Obese patients who underwent surgery or took medications to lose weight were more satisfied with their results than those who made lifestyle changes.
Nearly 60% of obese patients are not taking any action to lose weight, according to the results of a recent analysis of the 2012 National Health and Wellness Survey conducted by Eisai Inc and Kantar Health. The study, presented on June 21, 2014, at the 16th International Congress of Endocrinology and the Endocrine Society’s 96th Annual Meeting and Expo in Chicago, also found that among obese individuals who did attempt to lose weight, those who underwent surgery or took prescription medications were more satisfied with their weight loss than those who made lifestyle modifications.
Researchers of the study analyzed the weight-loss satisfaction of 22,927 obese adults and 19,121 obese adults who had at least 1 related comorbidity including type 2 diabetes, hypertension, or dyslipidemia. Patients were categorized as having undergone a weight-loss surgery or using a prescription for weight loss or using self-modifications such as diet, exercise, weight management programs, and over-the-counter medications and supplements to lose weight. Overall satisfaction with current weight-loss methods was analyzed on a scale from 1 (extremely dissatisfied) to 7 (extremely satisfied).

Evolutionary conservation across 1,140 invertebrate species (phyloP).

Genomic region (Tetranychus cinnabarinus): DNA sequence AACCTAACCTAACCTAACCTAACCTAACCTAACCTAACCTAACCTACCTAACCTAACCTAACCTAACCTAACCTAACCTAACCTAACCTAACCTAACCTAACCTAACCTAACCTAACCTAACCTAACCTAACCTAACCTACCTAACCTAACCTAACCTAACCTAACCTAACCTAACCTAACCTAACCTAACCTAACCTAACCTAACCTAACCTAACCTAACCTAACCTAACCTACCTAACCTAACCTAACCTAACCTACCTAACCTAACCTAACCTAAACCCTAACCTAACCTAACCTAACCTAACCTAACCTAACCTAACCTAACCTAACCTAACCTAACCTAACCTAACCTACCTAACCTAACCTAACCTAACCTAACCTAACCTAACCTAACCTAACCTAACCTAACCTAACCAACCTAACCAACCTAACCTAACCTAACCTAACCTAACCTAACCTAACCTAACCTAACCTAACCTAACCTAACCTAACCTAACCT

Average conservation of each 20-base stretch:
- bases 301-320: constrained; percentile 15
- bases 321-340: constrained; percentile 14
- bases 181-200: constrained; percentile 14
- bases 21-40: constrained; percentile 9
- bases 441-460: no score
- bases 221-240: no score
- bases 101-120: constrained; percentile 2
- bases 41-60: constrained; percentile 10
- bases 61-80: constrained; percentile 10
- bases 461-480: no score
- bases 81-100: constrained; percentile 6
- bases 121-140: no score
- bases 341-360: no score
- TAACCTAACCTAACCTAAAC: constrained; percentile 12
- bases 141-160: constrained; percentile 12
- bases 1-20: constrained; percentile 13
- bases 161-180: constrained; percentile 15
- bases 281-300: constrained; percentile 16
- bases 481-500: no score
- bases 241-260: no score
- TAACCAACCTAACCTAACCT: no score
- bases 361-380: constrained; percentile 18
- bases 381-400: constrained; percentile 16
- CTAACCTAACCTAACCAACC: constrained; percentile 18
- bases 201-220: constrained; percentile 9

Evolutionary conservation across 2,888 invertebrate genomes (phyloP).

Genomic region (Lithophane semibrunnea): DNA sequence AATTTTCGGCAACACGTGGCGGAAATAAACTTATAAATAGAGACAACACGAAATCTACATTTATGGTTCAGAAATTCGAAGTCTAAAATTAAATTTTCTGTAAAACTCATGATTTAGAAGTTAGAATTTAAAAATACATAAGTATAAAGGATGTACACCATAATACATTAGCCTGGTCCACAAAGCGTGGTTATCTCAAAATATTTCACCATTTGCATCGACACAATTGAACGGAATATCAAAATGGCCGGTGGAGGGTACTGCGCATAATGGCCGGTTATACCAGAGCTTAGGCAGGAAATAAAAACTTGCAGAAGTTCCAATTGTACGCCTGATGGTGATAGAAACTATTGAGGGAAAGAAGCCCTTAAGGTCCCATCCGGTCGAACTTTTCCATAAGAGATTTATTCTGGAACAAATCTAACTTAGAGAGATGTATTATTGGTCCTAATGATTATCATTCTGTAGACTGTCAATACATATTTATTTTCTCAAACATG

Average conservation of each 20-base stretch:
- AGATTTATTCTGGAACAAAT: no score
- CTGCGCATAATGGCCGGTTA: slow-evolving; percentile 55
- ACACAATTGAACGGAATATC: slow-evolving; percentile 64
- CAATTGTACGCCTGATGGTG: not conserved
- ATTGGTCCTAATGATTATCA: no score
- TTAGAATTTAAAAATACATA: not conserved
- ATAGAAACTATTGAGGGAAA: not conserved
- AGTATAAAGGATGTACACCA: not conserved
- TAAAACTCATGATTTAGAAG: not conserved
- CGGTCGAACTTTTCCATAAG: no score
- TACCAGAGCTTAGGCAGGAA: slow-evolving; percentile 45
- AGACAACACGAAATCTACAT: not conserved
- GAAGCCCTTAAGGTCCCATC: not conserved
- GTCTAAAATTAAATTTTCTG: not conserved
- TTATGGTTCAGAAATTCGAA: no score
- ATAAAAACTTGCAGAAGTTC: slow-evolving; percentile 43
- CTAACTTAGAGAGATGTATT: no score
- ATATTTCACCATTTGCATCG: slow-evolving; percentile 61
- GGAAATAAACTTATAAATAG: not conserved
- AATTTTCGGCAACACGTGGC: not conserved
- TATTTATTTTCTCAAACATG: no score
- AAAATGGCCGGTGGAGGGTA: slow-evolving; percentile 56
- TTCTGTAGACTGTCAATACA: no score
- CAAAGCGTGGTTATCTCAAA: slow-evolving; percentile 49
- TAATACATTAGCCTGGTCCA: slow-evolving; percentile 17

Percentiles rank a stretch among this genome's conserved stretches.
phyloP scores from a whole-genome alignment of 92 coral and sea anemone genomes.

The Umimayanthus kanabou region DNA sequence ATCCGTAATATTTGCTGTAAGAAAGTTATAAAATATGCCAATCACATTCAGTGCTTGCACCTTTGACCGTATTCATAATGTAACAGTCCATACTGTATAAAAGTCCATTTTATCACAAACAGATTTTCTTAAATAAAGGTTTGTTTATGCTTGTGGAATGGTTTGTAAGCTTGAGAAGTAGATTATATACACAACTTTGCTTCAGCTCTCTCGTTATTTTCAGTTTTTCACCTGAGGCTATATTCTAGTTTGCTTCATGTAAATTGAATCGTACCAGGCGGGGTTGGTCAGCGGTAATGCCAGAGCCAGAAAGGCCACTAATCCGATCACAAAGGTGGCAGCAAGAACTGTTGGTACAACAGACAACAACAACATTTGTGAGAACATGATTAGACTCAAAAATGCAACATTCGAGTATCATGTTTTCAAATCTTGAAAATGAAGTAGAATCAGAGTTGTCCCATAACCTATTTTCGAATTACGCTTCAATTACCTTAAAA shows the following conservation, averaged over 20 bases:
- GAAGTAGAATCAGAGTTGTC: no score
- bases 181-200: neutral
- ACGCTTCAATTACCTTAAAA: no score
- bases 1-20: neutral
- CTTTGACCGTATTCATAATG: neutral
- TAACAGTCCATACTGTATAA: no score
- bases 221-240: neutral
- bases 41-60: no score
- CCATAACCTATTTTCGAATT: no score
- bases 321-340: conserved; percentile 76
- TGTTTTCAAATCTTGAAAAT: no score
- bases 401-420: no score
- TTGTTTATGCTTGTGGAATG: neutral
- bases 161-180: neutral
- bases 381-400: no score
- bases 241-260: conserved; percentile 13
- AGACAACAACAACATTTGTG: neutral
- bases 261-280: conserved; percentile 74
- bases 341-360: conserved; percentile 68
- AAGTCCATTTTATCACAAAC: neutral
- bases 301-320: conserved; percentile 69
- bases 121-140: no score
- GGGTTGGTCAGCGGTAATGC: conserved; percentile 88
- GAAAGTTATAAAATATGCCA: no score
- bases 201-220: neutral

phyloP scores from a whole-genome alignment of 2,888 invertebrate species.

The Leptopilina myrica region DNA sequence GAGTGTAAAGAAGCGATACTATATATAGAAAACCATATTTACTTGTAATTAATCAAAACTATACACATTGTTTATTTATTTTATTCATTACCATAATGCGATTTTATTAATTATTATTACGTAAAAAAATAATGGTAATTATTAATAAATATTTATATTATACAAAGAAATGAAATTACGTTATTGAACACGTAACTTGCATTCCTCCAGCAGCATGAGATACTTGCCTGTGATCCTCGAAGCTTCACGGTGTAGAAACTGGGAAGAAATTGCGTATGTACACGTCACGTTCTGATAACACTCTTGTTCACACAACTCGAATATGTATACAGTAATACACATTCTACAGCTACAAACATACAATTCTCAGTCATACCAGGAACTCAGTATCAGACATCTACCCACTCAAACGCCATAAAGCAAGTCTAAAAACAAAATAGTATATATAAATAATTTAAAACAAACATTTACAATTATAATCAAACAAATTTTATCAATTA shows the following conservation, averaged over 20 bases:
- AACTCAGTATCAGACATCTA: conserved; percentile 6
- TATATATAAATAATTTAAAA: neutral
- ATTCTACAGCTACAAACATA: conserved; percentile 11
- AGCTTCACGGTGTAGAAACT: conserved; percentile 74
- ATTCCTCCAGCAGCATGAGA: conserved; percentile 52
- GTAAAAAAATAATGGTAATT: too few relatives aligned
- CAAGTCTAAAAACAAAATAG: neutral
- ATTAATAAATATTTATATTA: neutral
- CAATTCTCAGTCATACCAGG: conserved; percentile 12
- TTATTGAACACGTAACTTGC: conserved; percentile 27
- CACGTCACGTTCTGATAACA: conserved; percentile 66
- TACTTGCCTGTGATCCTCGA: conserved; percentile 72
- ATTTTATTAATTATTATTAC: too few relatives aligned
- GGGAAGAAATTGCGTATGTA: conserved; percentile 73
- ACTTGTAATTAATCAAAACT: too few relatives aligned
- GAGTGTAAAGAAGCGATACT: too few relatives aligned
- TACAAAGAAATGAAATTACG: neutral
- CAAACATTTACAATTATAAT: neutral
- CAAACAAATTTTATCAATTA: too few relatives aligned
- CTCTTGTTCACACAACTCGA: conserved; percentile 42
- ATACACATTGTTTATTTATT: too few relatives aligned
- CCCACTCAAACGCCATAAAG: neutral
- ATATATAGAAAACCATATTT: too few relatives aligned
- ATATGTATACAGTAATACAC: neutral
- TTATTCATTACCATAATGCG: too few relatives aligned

Of the 22,927 obese patients included in the analysis, 58.4% were not attempting to lose weight. This result suggests “the need for more education on obesity awareness/prevention,” the authors of the study noted.
Only 2.3% of patients used surgery or prescription medications to lose weight, while 39.3% were in the self-modification group. The results indicated that patients who used surgery or medications were significantly more satisfied with their weight-loss methods than those who made lifestyle changes. Among obese patients who had weight-loss surgery or took medications, 39.3% reported being extremely or very satisfied, compared with just 20.2% of modification patients. Similar results were observed among obese and overweight patients with comorbidities; 44.4% of patients in the surgery and prescription group were extremely or very satisfied, compared with 19.7% among those in the modification group. Treatment satisfaction did not significantly vary between patients using a prescription and those who had surgery.
“This finding may mean that diet and exercise alone just don’t work for a lot of people,” said lead investigator Z. Jason Wang, PhD, director of Health Economics and Outcomes at Eisai in Woodcliff Lake, NJ, in a press release. “Drug treatment and bariatric surgical procedures should be considered an integral part of weight management for eligible patients to achieve better treatment satisfaction, which may in turn help patients achieve and maintain better long-term weight loss.”